Alpha Beta Peptide Foldamers Targeting Intracellular Protein-Protein Interactions with Activity on Living CellsChecco, J.W., Lee, E.F., Evangelista, M., Sleebs, N., Rodgers, K., Pettikiriarachchi, A., Kershaw, N., Eddinger, G.A., Belair, D.G., Wilson, J.L., Eller, C.H., Raines, R.T., Murphy, W.L., Smith, B.J., Gellman, S.H., Fairlie, W.D.
(2015) J Am Chem Soc 137: 11365
- PubMed: 26317395
- DOI: 10.1021/jacs.5b05896
- Primary Citation of Related Structures:
- PubMed Abstract:
Peptides can be developed as effective antagonists of protein-protein interactions, but conventional peptides (i.e., oligomers of l-α-amino acids) suffer from significant limitations in vivo. Short half-lives due to rapid proteolytic degradation and an inability to cross cell membranes often preclude biological applications of peptides ...
Peptides can be developed as effective antagonists of protein-protein interactions, but conventional peptides (i.e., oligomers of l-α-amino acids) suffer from significant limitations in vivo. Short half-lives due to rapid proteolytic degradation and an inability to cross cell membranes often preclude biological applications of peptides. Oligomers that contain both α- and β-amino acid residues ("α/β-peptides") manifest decreased susceptibility to proteolytic degradation, and when properly designed these unnatural oligomers can mimic the protein-recognition properties of analogous "α-peptides". This report documents an extension of the α/β-peptide approach to target intracellular protein-protein interactions. Specifically, we have generated α/β-peptides based on a "stapled" Bim BH3 α-peptide, which contains a hydrocarbon cross-link to enhance α-helix stability. We show that a stapled α/β-peptide can structurally and functionally mimic the parent stapled α-peptide in its ability to enter certain types of cells and block protein-protein interactions associated with apoptotic signaling. However, the α/β-peptide is nearly 100-fold more resistant to proteolysis than is the parent stapled α-peptide. These results show that backbone modification, a strategy that has received relatively little attention in terms of peptide engineering for biomedical applications, can be combined with more commonly deployed peripheral modifications such as side chain cross-linking to produce synergistic benefits.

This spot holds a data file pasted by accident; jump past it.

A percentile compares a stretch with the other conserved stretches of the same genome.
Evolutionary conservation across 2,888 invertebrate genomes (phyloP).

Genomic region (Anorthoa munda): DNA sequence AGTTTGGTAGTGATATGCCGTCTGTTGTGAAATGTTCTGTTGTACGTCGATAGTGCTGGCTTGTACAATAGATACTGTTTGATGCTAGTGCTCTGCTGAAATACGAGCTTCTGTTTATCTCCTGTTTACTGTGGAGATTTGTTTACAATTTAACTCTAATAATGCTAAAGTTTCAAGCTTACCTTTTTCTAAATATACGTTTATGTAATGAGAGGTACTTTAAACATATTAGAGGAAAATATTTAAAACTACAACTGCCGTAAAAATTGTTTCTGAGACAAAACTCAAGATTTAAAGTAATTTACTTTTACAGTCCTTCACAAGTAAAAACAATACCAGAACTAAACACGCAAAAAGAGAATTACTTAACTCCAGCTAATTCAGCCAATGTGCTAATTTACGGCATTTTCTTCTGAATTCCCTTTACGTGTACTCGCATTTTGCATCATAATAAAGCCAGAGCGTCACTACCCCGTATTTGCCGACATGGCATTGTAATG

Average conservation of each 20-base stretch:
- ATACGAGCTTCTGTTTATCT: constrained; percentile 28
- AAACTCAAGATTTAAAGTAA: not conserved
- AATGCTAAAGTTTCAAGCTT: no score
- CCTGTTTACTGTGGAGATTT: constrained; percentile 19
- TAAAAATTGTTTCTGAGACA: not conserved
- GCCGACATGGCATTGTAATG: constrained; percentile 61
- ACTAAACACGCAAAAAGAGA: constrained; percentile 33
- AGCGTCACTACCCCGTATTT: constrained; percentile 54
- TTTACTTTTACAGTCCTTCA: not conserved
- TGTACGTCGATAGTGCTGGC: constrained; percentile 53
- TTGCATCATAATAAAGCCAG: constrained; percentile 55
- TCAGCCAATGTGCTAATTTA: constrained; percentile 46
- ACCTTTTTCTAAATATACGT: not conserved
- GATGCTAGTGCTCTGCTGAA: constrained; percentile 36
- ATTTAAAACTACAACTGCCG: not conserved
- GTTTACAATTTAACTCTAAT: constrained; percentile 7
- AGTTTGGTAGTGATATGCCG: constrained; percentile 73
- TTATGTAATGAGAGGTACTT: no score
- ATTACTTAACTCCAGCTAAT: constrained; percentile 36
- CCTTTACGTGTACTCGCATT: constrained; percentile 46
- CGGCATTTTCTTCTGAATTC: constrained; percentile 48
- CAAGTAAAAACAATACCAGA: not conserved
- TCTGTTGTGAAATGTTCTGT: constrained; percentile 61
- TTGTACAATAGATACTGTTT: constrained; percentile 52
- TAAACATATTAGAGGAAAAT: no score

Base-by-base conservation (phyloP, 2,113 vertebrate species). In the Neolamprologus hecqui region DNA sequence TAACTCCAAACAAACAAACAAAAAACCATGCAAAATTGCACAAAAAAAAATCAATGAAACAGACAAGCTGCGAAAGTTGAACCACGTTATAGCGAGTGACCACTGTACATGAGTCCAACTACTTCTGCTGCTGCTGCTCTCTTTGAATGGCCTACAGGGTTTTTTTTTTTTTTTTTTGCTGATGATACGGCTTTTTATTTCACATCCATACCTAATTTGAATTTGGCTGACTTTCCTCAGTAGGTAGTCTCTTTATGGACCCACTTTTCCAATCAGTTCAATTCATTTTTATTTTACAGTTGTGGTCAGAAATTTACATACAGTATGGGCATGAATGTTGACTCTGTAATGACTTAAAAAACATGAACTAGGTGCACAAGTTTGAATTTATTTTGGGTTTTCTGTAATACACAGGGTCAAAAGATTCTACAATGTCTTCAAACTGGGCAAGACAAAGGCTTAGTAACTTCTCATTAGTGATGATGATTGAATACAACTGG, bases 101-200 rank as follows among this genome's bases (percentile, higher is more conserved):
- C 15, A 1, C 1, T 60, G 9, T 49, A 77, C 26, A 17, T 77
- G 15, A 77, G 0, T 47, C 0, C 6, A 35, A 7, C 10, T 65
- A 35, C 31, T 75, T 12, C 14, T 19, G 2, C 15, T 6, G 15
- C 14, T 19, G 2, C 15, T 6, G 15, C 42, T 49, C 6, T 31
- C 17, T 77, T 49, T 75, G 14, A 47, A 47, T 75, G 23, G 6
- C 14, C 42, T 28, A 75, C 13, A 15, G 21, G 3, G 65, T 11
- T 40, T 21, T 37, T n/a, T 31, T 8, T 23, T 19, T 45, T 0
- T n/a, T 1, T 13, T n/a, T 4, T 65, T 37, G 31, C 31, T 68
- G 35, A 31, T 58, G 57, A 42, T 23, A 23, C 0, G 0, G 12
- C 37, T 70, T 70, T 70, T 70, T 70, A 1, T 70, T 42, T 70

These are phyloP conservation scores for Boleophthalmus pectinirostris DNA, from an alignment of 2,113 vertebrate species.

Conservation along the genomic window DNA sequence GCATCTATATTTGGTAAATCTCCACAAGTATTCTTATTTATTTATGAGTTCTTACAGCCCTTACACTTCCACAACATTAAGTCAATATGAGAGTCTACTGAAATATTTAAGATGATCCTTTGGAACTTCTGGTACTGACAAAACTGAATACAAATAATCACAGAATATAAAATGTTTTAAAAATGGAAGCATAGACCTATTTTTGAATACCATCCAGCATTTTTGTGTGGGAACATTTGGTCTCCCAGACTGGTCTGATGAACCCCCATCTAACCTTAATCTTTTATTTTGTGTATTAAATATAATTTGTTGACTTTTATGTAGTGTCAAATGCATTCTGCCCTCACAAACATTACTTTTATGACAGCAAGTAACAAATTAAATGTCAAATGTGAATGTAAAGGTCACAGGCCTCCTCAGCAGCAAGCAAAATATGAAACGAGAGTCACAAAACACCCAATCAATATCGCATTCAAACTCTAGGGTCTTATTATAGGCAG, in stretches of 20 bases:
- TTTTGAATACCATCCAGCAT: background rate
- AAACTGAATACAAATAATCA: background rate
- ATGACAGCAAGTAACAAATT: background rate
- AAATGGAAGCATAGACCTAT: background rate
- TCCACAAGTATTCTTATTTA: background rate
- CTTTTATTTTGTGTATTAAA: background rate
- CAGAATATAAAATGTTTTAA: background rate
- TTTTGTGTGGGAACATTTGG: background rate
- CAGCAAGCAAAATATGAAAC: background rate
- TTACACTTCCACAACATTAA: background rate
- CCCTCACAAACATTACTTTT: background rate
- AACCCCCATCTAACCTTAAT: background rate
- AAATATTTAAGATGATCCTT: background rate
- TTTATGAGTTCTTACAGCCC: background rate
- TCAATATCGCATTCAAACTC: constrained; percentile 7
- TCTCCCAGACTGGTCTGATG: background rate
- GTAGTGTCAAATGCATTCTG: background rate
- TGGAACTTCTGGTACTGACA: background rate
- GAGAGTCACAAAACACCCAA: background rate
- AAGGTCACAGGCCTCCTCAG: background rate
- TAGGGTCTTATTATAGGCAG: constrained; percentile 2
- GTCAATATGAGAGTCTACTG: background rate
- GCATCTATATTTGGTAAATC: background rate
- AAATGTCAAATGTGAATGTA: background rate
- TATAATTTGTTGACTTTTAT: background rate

Department of Medical Biology, University of Melbourne , Parkville, Victoria 3010, Australia.